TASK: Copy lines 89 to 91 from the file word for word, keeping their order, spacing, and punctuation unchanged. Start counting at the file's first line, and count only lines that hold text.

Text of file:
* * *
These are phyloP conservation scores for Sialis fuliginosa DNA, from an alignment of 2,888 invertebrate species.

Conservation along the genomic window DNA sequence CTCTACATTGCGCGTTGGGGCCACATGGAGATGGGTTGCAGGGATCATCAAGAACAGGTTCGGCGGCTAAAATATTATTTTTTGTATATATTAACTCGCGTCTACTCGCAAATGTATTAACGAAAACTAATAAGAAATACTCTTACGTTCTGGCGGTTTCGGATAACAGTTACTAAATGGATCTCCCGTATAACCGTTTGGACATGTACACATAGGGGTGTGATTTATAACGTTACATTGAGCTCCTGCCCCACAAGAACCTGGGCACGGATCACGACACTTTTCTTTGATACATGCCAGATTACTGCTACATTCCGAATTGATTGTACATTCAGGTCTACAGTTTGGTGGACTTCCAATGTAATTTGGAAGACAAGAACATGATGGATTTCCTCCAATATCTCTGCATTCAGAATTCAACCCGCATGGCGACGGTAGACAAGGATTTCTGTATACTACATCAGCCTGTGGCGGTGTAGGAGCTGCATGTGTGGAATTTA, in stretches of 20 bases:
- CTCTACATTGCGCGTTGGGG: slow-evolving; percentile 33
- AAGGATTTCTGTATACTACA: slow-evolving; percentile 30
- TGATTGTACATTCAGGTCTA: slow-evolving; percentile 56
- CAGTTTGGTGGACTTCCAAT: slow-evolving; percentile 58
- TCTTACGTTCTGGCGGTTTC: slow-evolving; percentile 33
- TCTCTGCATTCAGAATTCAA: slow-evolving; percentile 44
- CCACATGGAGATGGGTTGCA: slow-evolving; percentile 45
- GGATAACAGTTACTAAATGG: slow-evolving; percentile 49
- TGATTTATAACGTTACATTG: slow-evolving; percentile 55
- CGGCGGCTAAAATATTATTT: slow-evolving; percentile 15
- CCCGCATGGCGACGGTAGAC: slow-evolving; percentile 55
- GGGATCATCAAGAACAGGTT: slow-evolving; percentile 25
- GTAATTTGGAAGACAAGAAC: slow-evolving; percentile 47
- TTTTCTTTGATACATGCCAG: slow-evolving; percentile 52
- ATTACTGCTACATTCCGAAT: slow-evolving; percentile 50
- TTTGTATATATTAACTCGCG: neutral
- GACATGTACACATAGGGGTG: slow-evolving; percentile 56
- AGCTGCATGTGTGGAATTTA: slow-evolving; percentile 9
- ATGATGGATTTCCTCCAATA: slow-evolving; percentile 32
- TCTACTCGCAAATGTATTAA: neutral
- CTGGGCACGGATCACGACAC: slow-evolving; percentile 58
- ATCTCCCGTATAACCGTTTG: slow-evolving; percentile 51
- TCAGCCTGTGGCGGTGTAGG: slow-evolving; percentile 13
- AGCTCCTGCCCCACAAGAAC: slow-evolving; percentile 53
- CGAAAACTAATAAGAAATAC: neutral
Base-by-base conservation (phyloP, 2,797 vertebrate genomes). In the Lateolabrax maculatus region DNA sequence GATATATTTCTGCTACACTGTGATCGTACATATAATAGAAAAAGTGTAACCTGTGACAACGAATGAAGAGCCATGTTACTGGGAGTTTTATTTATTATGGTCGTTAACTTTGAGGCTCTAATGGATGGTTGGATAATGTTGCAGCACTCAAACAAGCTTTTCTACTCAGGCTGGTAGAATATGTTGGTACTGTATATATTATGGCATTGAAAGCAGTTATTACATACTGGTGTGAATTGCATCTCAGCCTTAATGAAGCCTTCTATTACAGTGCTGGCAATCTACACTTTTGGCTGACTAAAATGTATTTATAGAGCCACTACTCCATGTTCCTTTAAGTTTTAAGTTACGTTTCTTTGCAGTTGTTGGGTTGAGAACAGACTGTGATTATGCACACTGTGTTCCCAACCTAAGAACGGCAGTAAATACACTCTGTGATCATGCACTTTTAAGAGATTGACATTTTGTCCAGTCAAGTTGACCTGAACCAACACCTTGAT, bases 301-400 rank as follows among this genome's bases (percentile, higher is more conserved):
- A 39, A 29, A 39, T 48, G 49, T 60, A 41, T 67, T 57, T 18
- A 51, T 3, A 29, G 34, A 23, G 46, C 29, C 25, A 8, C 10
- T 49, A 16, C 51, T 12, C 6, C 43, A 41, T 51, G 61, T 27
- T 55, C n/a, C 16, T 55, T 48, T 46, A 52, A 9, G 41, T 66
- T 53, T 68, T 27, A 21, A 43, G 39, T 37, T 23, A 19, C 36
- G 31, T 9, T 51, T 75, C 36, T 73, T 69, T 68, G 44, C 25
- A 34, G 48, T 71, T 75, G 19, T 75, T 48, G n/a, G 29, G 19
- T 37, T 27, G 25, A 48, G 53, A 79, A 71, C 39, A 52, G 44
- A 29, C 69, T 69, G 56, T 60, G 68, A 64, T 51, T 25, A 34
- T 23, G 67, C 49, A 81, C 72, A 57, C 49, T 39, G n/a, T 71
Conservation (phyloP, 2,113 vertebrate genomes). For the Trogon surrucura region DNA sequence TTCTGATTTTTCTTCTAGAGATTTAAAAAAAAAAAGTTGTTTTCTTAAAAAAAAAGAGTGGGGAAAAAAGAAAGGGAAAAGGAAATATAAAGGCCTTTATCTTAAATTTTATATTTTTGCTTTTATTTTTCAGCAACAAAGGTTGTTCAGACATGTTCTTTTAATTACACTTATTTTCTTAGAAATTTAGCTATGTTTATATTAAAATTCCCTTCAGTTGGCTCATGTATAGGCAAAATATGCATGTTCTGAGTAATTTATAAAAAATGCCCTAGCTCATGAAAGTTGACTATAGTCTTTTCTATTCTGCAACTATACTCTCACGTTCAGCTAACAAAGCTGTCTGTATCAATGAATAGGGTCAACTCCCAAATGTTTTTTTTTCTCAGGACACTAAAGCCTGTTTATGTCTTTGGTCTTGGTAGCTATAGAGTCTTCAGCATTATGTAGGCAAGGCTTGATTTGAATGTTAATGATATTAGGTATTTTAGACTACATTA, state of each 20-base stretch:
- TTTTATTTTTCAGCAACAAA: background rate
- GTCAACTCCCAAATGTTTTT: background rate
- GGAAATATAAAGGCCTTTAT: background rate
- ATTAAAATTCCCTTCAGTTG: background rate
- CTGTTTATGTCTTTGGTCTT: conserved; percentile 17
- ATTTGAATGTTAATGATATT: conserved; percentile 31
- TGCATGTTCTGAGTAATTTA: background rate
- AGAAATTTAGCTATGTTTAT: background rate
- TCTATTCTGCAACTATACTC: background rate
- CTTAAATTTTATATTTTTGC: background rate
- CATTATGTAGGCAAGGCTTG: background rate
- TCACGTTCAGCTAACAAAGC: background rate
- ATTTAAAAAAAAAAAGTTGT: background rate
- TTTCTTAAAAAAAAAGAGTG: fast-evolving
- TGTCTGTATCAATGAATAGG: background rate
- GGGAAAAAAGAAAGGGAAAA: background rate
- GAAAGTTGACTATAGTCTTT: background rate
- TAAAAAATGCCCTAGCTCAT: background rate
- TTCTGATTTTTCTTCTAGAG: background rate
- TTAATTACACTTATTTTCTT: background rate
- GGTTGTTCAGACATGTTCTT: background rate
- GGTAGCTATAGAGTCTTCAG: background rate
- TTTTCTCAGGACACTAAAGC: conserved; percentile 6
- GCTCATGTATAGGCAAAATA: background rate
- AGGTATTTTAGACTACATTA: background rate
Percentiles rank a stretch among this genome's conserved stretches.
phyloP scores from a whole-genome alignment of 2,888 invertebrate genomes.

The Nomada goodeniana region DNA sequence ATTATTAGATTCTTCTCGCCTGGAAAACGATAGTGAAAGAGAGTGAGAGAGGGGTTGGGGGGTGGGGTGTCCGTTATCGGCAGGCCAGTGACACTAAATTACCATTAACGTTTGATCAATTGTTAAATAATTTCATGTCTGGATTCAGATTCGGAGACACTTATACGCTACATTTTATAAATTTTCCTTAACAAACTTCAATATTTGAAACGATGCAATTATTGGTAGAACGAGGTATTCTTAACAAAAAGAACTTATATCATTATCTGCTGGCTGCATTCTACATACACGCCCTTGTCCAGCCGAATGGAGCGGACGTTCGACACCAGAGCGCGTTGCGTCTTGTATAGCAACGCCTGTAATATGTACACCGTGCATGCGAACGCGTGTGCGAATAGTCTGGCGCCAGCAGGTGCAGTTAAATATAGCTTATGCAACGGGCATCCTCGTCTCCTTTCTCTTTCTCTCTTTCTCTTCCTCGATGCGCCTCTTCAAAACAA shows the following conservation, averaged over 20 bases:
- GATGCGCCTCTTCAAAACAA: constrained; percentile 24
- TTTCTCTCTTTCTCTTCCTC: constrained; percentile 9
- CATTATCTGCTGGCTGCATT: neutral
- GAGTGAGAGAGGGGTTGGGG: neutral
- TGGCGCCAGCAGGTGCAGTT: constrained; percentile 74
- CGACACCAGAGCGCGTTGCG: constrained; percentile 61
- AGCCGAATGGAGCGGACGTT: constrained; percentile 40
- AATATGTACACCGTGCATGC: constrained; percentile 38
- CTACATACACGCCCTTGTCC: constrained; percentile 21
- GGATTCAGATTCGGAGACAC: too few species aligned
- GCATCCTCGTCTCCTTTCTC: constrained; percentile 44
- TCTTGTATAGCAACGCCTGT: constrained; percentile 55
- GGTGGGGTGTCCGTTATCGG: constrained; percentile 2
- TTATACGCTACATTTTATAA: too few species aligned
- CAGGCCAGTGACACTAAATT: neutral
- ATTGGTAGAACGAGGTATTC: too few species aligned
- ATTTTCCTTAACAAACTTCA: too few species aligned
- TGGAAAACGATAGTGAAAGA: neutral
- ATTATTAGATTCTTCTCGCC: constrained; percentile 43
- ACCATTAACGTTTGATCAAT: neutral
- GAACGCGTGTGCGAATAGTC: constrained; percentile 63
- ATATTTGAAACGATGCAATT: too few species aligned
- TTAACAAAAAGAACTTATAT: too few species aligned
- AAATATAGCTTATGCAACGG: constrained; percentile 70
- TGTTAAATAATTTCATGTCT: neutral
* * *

- ATATTTGAAACGATGCAATT: too few species aligned
- TTAACAAAAAGAACTTATAT: too few species aligned
- AAATATAGCTTATGCAACGG: constrained; percentile 70